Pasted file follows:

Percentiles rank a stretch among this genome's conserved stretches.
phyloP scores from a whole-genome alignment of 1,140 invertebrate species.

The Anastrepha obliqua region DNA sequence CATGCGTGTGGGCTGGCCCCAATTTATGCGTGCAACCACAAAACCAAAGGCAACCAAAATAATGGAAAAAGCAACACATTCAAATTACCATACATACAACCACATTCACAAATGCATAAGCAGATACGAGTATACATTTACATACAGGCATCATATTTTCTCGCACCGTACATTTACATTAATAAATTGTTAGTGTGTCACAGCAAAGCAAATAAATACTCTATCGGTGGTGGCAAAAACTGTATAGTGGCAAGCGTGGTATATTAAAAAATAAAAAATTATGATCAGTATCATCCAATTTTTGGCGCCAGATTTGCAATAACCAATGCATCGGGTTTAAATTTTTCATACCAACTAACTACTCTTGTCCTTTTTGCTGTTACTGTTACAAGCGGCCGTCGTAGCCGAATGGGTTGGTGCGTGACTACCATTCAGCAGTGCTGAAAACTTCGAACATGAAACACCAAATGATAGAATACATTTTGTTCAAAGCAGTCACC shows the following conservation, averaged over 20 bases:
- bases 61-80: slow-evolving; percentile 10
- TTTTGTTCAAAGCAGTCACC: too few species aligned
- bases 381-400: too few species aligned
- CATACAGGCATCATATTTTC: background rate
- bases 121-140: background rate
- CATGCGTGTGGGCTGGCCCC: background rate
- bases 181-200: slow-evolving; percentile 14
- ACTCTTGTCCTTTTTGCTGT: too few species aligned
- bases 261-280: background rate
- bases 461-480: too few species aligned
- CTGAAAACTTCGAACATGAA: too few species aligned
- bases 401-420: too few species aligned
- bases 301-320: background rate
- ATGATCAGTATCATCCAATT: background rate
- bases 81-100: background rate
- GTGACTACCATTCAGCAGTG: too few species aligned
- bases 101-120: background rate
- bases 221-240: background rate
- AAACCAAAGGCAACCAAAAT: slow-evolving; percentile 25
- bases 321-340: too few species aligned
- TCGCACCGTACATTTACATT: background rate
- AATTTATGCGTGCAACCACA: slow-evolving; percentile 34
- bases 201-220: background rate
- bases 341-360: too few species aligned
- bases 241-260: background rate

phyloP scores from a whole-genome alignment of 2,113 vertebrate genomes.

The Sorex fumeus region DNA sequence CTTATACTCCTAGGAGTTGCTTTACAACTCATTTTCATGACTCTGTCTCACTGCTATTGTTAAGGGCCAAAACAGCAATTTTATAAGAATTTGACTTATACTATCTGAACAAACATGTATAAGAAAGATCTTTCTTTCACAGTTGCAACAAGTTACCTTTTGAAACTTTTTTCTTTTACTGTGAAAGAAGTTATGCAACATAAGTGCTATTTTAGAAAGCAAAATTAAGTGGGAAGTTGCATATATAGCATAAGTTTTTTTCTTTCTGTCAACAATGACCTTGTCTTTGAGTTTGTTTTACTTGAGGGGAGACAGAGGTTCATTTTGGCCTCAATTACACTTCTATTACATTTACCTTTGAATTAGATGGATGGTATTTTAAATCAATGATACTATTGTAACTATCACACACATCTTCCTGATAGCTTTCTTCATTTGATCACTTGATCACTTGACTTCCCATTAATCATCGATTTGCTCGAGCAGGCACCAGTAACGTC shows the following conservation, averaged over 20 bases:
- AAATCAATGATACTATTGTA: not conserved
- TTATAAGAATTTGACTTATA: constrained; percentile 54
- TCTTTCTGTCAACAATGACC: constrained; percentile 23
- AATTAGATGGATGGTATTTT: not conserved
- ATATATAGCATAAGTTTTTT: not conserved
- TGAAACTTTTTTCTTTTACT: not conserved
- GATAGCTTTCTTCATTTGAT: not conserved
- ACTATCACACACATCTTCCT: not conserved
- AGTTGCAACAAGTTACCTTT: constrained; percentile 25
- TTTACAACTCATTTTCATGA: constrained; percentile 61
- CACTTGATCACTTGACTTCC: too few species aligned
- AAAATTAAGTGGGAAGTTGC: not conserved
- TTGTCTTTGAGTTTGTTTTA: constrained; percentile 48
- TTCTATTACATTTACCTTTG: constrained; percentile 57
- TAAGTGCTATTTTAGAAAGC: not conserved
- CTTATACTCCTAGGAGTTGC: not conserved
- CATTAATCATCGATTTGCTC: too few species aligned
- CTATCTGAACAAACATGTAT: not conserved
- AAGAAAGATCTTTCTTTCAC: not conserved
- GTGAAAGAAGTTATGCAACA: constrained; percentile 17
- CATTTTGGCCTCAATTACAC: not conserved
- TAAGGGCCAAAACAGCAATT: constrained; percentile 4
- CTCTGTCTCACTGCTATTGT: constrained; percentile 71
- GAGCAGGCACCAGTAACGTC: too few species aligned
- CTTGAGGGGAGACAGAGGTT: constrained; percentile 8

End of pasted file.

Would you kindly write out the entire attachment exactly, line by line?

Percentiles rank a stretch among this genome's conserved stretches.
phyloP scores from a whole-genome alignment of 1,140 invertebrate species.

The Anastrepha obliqua region DNA sequence CATGCGTGTGGGCTGGCCCCAATTTATGCGTGCAACCACAAAACCAAAGGCAACCAAAATAATGGAAAAAGCAACACATTCAAATTACCATACATACAACCACATTCACAAATGCATAAGCAGATACGAGTATACATTTACATACAGGCATCATATTTTCTCGCACCGTACATTTACATTAATAAATTGTTAGTGTGTCACAGCAAAGCAAATAAATACTCTATCGGTGGTGGCAAAAACTGTATAGTGGCAAGCGTGGTATATTAAAAAATAAAAAATTATGATCAGTATCATCCAATTTTTGGCGCCAGATTTGCAATAACCAATGCATCGGGTTTAAATTTTTCATACCAACTAACTACTCTTGTCCTTTTTGCTGTTACTGTTACAAGCGGCCGTCGTAGCCGAATGGGTTGGTGCGTGACTACCATTCAGCAGTGCTGAAAACTTCGAACATGAAACACCAAATGATAGAATACATTTTGTTCAAAGCAGTCACC shows the following conservation, averaged over 20 bases:
- bases 61-80: slow-evolving; percentile 10
- TTTTGTTCAAAGCAGTCACC: too few species aligned
- bases 381-400: too few species aligned
- CATACAGGCATCATATTTTC: background rate
- bases 121-140: background rate
- CATGCGTGTGGGCTGGCCCC: background rate
- bases 181-200: slow-evolving; percentile 14
- ACTCTTGTCCTTTTTGCTGT: too few species aligned
- bases 261-280: background rate
- bases 461-480: too few species aligned
- CTGAAAACTTCGAACATGAA: too few species aligned
- bases 401-420: too few species aligned
- bases 301-320: background rate
- ATGATCAGTATCATCCAATT: background rate
- bases 81-100: background rate
- GTGACTACCATTCAGCAGTG: too few species aligned
- bases 101-120: background rate
- bases 221-240: background rate
- AAACCAAAGGCAACCAAAAT: slow-evolving; percentile 25
- bases 321-340: too few species aligned
- TCGCACCGTACATTTACATT: background rate
- AATTTATGCGTGCAACCACA: slow-evolving; percentile 34
- bases 201-220: background rate
- bases 341-360: too few species aligned
- bases 241-260: background rate

phyloP scores from a whole-genome alignment of 2,113 vertebrate genomes.

The Sorex fumeus region DNA sequence CTTATACTCCTAGGAGTTGCTTTACAACTCATTTTCATGACTCTGTCTCACTGCTATTGTTAAGGGCCAAAACAGCAATTTTATAAGAATTTGACTTATACTATCTGAACAAACATGTATAAGAAAGATCTTTCTTTCACAGTTGCAACAAGTTACCTTTTGAAACTTTTTTCTTTTACTGTGAAAGAAGTTATGCAACATAAGTGCTATTTTAGAAAGCAAAATTAAGTGGGAAGTTGCATATATAGCATAAGTTTTTTTCTTTCTGTCAACAATGACCTTGTCTTTGAGTTTGTTTTACTTGAGGGGAGACAGAGGTTCATTTTGGCCTCAATTACACTTCTATTACATTTACCTTTGAATTAGATGGATGGTATTTTAAATCAATGATACTATTGTAACTATCACACACATCTTCCTGATAGCTTTCTTCATTTGATCACTTGATCACTTGACTTCCCATTAATCATCGATTTGCTCGAGCAGGCACCAGTAACGTC shows the following conservation, averaged over 20 bases:
- AAATCAATGATACTATTGTA: not conserved
- TTATAAGAATTTGACTTATA: constrained; percentile 54
- TCTTTCTGTCAACAATGACC: constrained; percentile 23
- AATTAGATGGATGGTATTTT: not conserved
- ATATATAGCATAAGTTTTTT: not conserved
- TGAAACTTTTTTCTTTTACT: not conserved
- GATAGCTTTCTTCATTTGAT: not conserved
- ACTATCACACACATCTTCCT: not conserved
- AGTTGCAACAAGTTACCTTT: constrained; percentile 25
- TTTACAACTCATTTTCATGA: constrained; percentile 61
- CACTTGATCACTTGACTTCC: too few species aligned
- AAAATTAAGTGGGAAGTTGC: not conserved
- TTGTCTTTGAGTTTGTTTTA: constrained; percentile 48
- TTCTATTACATTTACCTTTG: constrained; percentile 57
- TAAGTGCTATTTTAGAAAGC: not conserved
- CTTATACTCCTAGGAGTTGC: not conserved
- CATTAATCATCGATTTGCTC: too few species aligned
- CTATCTGAACAAACATGTAT: not conserved
- AAGAAAGATCTTTCTTTCAC: not conserved
- GTGAAAGAAGTTATGCAACA: constrained; percentile 17
- CATTTTGGCCTCAATTACAC: not conserved
- TAAGGGCCAAAACAGCAATT: constrained; percentile 4
- CTCTGTCTCACTGCTATTGT: constrained; percentile 71
- GAGCAGGCACCAGTAACGTC: too few species aligned
- CTTGAGGGGAGACAGAGGTT: constrained; percentile 8